Mother, May I

Categories: A Day in the Life, Read it and Weep, Telling Stories, The Agony of the Wait is the Agony of Debate, The Long Tunnel, Upcoming Projects, Tags: , , , , ,

It’s easy to forget what this year was supposed to be about. I don’t even mean all that long ago, before my life caved in and I was left staring at the daily wreckage of my own dreams. I mean after that, but still before now, when I was going to be finishing a book, my fourth novel, in five days.

I last worked on it on 7 February 2011, an overcold day that I spent writing fiction outside of my place of residence for the first time in many years, then talked on the phone to Ariel, then came home and wrote this post and then wound up tabling the project until, apparently, now or even later than now. That was three months ago. The project’s sum total, aside from a pretty thorough and still salvageable outline, stands at 2,433 words. Less than ten pages, generously. The size of a half term paper I used to crank out in a handful of hours before the deadline to convince my professor I was from wherever I was writing about.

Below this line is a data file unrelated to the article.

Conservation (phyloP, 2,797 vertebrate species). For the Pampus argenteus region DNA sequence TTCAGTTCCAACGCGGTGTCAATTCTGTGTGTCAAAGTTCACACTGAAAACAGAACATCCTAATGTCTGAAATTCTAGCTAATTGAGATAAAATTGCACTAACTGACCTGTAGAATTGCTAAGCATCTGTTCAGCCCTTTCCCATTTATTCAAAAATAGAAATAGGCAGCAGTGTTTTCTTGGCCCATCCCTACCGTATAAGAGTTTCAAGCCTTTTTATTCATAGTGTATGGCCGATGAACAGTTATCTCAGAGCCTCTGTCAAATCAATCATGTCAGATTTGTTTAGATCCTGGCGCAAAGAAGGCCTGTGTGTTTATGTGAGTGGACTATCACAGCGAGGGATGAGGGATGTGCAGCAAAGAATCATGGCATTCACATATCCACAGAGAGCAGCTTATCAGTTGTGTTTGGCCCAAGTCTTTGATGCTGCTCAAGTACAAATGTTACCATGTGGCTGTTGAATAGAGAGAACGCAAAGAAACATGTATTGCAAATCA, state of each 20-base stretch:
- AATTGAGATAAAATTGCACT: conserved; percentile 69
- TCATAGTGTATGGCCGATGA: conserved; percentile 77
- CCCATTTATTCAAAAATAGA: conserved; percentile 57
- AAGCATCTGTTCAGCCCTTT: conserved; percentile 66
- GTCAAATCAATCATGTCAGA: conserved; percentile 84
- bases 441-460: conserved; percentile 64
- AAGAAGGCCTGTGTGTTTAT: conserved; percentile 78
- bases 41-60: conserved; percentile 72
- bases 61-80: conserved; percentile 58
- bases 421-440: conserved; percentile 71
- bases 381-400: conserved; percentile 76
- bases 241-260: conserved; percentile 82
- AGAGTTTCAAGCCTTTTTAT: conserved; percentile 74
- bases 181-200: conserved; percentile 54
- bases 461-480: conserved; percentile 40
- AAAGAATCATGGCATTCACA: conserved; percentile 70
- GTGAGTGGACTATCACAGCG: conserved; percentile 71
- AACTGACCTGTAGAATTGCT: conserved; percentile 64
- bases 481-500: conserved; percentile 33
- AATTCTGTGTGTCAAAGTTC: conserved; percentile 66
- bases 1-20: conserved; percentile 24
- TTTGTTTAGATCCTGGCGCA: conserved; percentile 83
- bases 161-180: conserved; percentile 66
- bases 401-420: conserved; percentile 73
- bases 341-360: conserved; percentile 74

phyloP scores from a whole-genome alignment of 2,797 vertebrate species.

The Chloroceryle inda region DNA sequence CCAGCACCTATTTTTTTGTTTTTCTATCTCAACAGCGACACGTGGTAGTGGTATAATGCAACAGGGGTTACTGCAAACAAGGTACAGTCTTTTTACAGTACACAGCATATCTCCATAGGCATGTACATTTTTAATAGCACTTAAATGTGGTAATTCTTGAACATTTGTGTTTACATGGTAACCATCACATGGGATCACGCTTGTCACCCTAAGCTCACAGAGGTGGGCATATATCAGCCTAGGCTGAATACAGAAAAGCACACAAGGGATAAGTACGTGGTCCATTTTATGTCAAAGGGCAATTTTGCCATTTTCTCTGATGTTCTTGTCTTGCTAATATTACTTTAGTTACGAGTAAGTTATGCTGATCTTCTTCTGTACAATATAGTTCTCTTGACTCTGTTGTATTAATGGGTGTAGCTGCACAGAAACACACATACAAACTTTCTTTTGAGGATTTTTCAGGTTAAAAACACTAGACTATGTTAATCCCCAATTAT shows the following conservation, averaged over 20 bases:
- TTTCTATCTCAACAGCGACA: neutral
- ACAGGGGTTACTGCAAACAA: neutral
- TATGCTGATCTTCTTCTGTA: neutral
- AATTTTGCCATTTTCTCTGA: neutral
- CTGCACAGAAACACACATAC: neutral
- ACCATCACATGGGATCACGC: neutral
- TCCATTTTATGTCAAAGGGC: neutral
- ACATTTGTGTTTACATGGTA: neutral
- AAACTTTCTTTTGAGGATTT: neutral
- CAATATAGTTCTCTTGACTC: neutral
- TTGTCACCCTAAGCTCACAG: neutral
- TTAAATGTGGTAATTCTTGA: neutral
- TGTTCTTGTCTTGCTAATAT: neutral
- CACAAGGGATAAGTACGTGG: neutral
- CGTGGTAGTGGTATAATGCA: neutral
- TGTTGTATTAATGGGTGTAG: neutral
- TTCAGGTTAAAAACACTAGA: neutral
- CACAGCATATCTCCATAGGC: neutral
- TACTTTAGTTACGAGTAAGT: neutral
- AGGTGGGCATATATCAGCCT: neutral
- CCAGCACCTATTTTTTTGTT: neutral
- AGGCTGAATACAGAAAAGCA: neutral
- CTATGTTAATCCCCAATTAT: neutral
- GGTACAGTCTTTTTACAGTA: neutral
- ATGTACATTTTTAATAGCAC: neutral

May 15th.

I mean, there were other things that happened on the way to today, many of them halfway good. There was that whole job thing that came along just about after, whisking me away from a future in Seattle or Denver or Flagstaff and pulling me in, not unlike a friendly but still somewhat menacing giant anemone, ensconcing me in New Jersey with the promise of a career that was neither writing nor in conflict with my principles and artistic desires. Slowly gnawing on my nutrients while I got numb and placid and malleable and basked in the warmth of something like community before awaking on the rocky shores this May, behind on creativity and with the tidewaters of that community pulling away and out to sea without me. This is water, as good old DFW would say. And you only know it when you’re out of it, for good or for ill.

The Pale King is searingly brilliant, by the way, a 500+-page suicide note that I’m already in love with a fifth of the way through. It’s brilliant like a made-for-TV knife, like a whole novel of nothing but Tim O’Brien water buffalo in unending agonizing parade to their slow demise. It’s improved my quality of life twenty points in two days, single-handedly, if only be reawakening the slumbering knowledge deep within me of the importance of Project X. Its similarities to same are also somewhat troubling, at least in spirit, and it occurs to me that X could be a suicide note if it had to be, probably best reads that way as fiction even if that’s not its purpose in the corporeal world per se.